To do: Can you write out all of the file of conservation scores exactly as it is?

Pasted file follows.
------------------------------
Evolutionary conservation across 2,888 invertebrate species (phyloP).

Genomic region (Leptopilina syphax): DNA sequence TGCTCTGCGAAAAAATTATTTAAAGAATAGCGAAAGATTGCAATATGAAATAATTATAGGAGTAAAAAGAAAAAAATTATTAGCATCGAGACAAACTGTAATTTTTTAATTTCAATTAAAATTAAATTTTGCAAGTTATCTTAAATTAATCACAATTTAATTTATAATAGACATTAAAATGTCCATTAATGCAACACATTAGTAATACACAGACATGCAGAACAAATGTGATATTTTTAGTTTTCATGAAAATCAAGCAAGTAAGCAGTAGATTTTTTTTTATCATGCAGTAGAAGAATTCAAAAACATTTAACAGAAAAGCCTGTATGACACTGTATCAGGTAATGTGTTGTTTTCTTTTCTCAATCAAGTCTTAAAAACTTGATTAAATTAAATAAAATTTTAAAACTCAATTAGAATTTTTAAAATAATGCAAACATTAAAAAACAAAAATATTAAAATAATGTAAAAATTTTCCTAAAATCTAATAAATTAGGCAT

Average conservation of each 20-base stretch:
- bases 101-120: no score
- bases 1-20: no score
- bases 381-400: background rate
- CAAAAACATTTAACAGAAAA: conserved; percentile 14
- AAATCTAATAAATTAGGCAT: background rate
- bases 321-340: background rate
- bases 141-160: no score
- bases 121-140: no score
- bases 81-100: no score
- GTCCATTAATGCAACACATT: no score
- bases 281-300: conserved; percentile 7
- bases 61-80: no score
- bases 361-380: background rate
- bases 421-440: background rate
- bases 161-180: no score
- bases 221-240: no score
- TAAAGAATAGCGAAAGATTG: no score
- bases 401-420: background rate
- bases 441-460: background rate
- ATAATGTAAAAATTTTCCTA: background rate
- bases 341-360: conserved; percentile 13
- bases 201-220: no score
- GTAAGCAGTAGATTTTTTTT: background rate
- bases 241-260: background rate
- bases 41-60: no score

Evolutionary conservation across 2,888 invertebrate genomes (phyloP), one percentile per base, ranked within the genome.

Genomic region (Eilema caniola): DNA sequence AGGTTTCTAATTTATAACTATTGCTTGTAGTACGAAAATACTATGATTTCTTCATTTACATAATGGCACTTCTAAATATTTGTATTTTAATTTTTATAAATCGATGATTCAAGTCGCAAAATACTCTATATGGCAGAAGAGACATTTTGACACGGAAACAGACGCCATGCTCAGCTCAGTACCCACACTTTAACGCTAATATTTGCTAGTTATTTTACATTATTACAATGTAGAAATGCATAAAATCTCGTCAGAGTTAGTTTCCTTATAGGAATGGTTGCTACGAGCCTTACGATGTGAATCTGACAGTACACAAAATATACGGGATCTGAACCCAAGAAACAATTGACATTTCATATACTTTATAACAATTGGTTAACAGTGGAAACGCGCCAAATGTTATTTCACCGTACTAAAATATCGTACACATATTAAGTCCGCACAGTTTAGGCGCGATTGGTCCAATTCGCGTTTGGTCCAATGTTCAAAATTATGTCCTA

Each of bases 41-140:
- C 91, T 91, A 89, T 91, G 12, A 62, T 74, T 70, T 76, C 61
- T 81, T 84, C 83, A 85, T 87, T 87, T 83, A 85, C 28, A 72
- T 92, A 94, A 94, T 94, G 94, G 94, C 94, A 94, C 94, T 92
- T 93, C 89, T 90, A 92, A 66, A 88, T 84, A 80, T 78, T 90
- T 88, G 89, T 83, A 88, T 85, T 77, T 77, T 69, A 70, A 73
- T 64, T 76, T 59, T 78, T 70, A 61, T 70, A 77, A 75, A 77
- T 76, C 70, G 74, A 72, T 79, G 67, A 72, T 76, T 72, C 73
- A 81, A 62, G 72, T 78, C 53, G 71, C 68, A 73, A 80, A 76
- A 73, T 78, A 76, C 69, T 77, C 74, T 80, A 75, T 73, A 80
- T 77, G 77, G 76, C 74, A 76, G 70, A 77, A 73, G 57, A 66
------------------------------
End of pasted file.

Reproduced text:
Evolutionary conservation across 2,888 invertebrate species (phyloP).

Genomic region (Leptopilina syphax): DNA sequence TGCTCTGCGAAAAAATTATTTAAAGAATAGCGAAAGATTGCAATATGAAATAATTATAGGAGTAAAAAGAAAAAAATTATTAGCATCGAGACAAACTGTAATTTTTTAATTTCAATTAAAATTAAATTTTGCAAGTTATCTTAAATTAATCACAATTTAATTTATAATAGACATTAAAATGTCCATTAATGCAACACATTAGTAATACACAGACATGCAGAACAAATGTGATATTTTTAGTTTTCATGAAAATCAAGCAAGTAAGCAGTAGATTTTTTTTTATCATGCAGTAGAAGAATTCAAAAACATTTAACAGAAAAGCCTGTATGACACTGTATCAGGTAATGTGTTGTTTTCTTTTCTCAATCAAGTCTTAAAAACTTGATTAAATTAAATAAAATTTTAAAACTCAATTAGAATTTTTAAAATAATGCAAACATTAAAAAACAAAAATATTAAAATAATGTAAAAATTTTCCTAAAATCTAATAAATTAGGCAT

Average conservation of each 20-base stretch:
- bases 101-120: no score
- bases 1-20: no score
- bases 381-400: background rate
- CAAAAACATTTAACAGAAAA: conserved; percentile 14
- AAATCTAATAAATTAGGCAT: background rate
- bases 321-340: background rate
- bases 141-160: no score
- bases 121-140: no score
- bases 81-100: no score
- GTCCATTAATGCAACACATT: no score
- bases 281-300: conserved; percentile 7
- bases 61-80: no score
- bases 361-380: background rate
- bases 421-440: background rate
- bases 161-180: no score
- bases 221-240: no score
- TAAAGAATAGCGAAAGATTG: no score
- bases 401-420: background rate
- bases 441-460: background rate
- ATAATGTAAAAATTTTCCTA: background rate
- bases 341-360: conserved; percentile 13
- bases 201-220: no score
- GTAAGCAGTAGATTTTTTTT: background rate
- bases 241-260: background rate
- bases 41-60: no score

Evolutionary conservation across 2,888 invertebrate genomes (phyloP), one percentile per base, ranked within the genome.

Genomic region (Eilema caniola): DNA sequence AGGTTTCTAATTTATAACTATTGCTTGTAGTACGAAAATACTATGATTTCTTCATTTACATAATGGCACTTCTAAATATTTGTATTTTAATTTTTATAAATCGATGATTCAAGTCGCAAAATACTCTATATGGCAGAAGAGACATTTTGACACGGAAACAGACGCCATGCTCAGCTCAGTACCCACACTTTAACGCTAATATTTGCTAGTTATTTTACATTATTACAATGTAGAAATGCATAAAATCTCGTCAGAGTTAGTTTCCTTATAGGAATGGTTGCTACGAGCCTTACGATGTGAATCTGACAGTACACAAAATATACGGGATCTGAACCCAAGAAACAATTGACATTTCATATACTTTATAACAATTGGTTAACAGTGGAAACGCGCCAAATGTTATTTCACCGTACTAAAATATCGTACACATATTAAGTCCGCACAGTTTAGGCGCGATTGGTCCAATTCGCGTTTGGTCCAATGTTCAAAATTATGTCCTA

Each of bases 41-140:
- C 91, T 91, A 89, T 91, G 12, A 62, T 74, T 70, T 76, C 61
- T 81, T 84, C 83, A 85, T 87, T 87, T 83, A 85, C 28, A 72
- T 92, A 94, A 94, T 94, G 94, G 94, C 94, A 94, C 94, T 92
- T 93, C 89, T 90, A 92, A 66, A 88, T 84, A 80, T 78, T 90
- T 88, G 89, T 83, A 88, T 85, T 77, T 77, T 69, A 70, A 73
- T 64, T 76, T 59, T 78, T 70, A 61, T 70, A 77, A 75, A 77
- T 76, C 70, G 74, A 72, T 79, G 67, A 72, T 76, T 72, C 73
- A 81, A 62, G 72, T 78, C 53, G 71, C 68, A 73, A 80, A 76
- A 73, T 78, A 76, C 69, T 77, C 74, T 80, A 75, T 73, A 80
- T 77, G 77, G 76, C 74, A 76, G 70, A 77, A 73, G 57, A 66